Former Chauvin juror discusses Rittenhouse trial


CHICAGO (NewsNation Now) — The jury in Kyle Rittenhouse’s trial will need a fourth day to deliberate.

Rittenhouse, 18, is on trial on homicide and attempted homicide charges for killing two men and wounding a third with an AR-style semi-automatic rifle during a tumultuous night of protests in Kenosha, Wisconsin over the police shooting of Jacob Blake, a Black man, by a white police officer. Rittenhouse, a then-17-year-old former police youth cadet, said he went to Kenosha to protect property from rioters.

Brandon Mitchell, one of the 12 jurors who found former Minneapolis police Officer Derek Chauvin guilty of murdering George Floyd, said the experience can be daunting.

“It is very difficult actually because of the instructions that are given to you — it’s all legal jargon,” Mitchell said. “Understanding it can be a task in itself, and then all the evidence that is there. All of it is a task and all of it is a lot to take in.”

Mitchell said he didn’t find it hard to remain neutral during the Chauvin trial.

“I think the understanding of staying neutral is probably the easiest part because you just sat there through an entire trawling for both sides,” he said. “And so there’s something that you’ve been engulfed in. So you’re taking this seriously.” 

While all eyes were on the Chuvain trial and eventual verdict — similar to the outcome soon to come in Kenosha — Mitchell said the magnitude of the case didn’t immediately hit him.

“You are engulfed in the trial. The trial is kind of taking up your life. Each day you’re coming into the courtroom, and that’s your focus when you’re going into deliberation, that’s your focus. You don’t really realize the magnitude until after all that is over with,” Mitchell said.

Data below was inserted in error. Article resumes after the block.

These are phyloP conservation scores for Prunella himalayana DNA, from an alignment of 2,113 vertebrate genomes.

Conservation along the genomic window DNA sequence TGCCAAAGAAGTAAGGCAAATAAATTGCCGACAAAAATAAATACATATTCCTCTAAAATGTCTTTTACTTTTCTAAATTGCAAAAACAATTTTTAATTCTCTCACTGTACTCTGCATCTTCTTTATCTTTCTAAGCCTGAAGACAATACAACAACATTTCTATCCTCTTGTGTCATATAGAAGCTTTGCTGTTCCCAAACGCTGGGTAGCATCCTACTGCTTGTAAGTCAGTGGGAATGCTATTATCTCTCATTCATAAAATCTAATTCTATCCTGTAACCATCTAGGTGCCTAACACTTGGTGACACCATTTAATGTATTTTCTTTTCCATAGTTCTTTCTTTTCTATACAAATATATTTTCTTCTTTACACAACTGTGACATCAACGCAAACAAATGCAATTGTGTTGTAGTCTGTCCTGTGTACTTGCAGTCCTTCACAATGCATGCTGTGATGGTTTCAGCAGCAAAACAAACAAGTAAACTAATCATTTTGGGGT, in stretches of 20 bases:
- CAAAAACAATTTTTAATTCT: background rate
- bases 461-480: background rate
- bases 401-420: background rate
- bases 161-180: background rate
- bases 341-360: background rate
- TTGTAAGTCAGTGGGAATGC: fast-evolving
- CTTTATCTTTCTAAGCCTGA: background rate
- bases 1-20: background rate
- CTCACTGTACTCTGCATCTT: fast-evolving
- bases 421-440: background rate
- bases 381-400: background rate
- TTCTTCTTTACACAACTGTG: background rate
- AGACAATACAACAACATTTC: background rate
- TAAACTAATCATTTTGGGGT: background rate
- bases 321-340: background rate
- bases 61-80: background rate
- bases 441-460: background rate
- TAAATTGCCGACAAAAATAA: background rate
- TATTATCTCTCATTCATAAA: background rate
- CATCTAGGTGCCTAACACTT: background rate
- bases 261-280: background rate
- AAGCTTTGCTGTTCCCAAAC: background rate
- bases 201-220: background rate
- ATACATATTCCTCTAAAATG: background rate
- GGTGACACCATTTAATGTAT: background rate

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Chauvin was sentenced to 22 and a half years. He has pleaded not guilty to federal civil rights charges he also faces. He filed documents in September saying he intends to appeal his conviction and sentence on 14 grounds, including that he believes his trial should have been moved from Hennepin County and that the jury should have been sequestered.

He asked for a public defender to represent him on appeal, but the state Supreme Court denied that request this month, saying a review of his assets and debts showed he was ineligible. When Chauvin made the request, he said he had no income aside from nominal prison wages and added that the Minnesota Police and Peace Officers Association’s legal defense fund, which paid for his initial attorney, told him its obligation to fund his legal representation ended when he was convicted and sentenced.

The Associated Press contributed to this report.

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